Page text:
Founder says firm ready for the worst but calls for global telecom teamwork
The United States government has temporarily eased a ban on US technology sales to Huawei Technologies Co, a move that analysts said is aimed at reducing impacts on the Chinese tech giant's sprawling global customer and supply base.
In response to the move, Huawei's founder said on Tuesday that the company has made sound preparations for a worst-case scenario, but he also called for global cooperation to move the telecommunications industry forward.
The US Commerce Department said on its website that it issued a 90-day license to allow Huawei to purchase US technology in order to maintain existing networks and provide software updates for existing Huawei handsets.
Wang Peng, deputy head of the think tank China Center for Information Industry Development, said the move signifies that the US realized directly cutting off all supplies to Huawei would hurt the interests of millions of people.
"Some small US mobile carriers, for instance, bought Huawei's cost-effective products to build their existing rural networks. A sizable number of overseas consumers also use handsets from Huawei, the world's largest telecom equipment maker and second-largest smartphone vendor," Wang said.
On Tuesday, Ren Zhengfei, CEO and founder of Huawei, said in an interview with Chinese media in Shenzhen, Guangdong province, that Huawei has overlapping interests with US companies, and the US government underestimated Huawei's ability to persevere.
"We can make chips that are currently bought from US firms, but it does not mean that we will stop buying chips from them. Instead, we should grow together," the 75-year-old senior executive said.
Huawei also said earlier that it has developed its own mobile phone operating system, which could replace Google's Android operating system in its smartphones in case the US software company restricts its system from use by Huawei devices.
Huawei is facing a crackdown from the US government, which accuses it of posing national security risks. The Shenzhen-based company has repeatedly denied that claim.
Foreign Ministry spokesman Lu Kang said on Tuesday that using state power to suppress foreign enterprises will not serve US interests in the end.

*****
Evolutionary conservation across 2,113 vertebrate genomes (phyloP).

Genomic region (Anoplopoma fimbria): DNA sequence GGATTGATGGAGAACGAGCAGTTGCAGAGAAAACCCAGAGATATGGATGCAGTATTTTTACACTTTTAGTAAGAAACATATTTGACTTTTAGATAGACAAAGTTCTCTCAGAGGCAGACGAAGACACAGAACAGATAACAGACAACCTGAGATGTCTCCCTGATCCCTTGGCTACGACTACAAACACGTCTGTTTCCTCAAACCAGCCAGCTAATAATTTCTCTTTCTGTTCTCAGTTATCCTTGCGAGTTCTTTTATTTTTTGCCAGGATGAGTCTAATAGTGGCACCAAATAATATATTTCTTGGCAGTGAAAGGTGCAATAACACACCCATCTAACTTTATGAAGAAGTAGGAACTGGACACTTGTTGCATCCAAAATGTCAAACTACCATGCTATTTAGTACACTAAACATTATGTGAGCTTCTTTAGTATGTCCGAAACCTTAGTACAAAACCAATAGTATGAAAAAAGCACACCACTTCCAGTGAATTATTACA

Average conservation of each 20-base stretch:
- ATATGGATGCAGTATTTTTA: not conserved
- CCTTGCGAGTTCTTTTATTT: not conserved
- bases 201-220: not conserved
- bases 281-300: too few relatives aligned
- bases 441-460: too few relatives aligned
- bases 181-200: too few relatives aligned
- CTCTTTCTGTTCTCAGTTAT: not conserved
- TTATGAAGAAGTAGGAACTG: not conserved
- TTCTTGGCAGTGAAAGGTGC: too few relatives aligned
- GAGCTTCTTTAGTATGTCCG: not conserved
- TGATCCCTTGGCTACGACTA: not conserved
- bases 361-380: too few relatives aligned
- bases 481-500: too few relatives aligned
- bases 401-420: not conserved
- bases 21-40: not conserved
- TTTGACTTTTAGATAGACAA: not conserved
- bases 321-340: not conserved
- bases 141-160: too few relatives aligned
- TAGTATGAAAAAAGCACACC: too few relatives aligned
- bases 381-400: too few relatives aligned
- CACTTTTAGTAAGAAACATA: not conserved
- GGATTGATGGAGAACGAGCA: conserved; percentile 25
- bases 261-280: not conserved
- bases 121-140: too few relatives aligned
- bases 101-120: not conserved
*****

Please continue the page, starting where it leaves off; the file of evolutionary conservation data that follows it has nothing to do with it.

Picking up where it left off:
International trade and investment must be based on equality and mutual benefit, Lu said, adding that the Chinese government has the resolve and capability to defend its legitimate rights and interests.
Ren said the current difficulties can spur China to develop its own semiconductor industry. Pouring in money is not enough, and more professionals are needed to develop the sector, he added.
But Ren also highlighted that it is very difficult to rely solely on China's independent innovation to succeed and global cooperation is desired because companies in the global electronics industrial chain are closely tied.
According to the Financial Times, semiconductor shares are facing their biggest potential monthly drop since 2008, partly attributable to the US crackdown on Huawei, which puts pressure on the sector. All 30 members of the Philadelphia Semiconductor Index, which tracks companies that design, distribute and manufacture semiconductors, were in the red on Monday, leaving the index down 13 percent so far this month.
John Neuffer, president of the Semiconductor Industry Association, which represents US chipmakers and designers, said in a statement that the association wants the government to ease restrictions further.
Neuffer said the association hopes to work with the administration to broaden the scope of the 90-day license so that it does not undermine the industry's ability to compete globally.
Wen Ku, a spokesman for the Ministry of Industry and Information Technology, said on Tuesday that China hopes other countries will provide fair and equal treatment for Chinese businesses.
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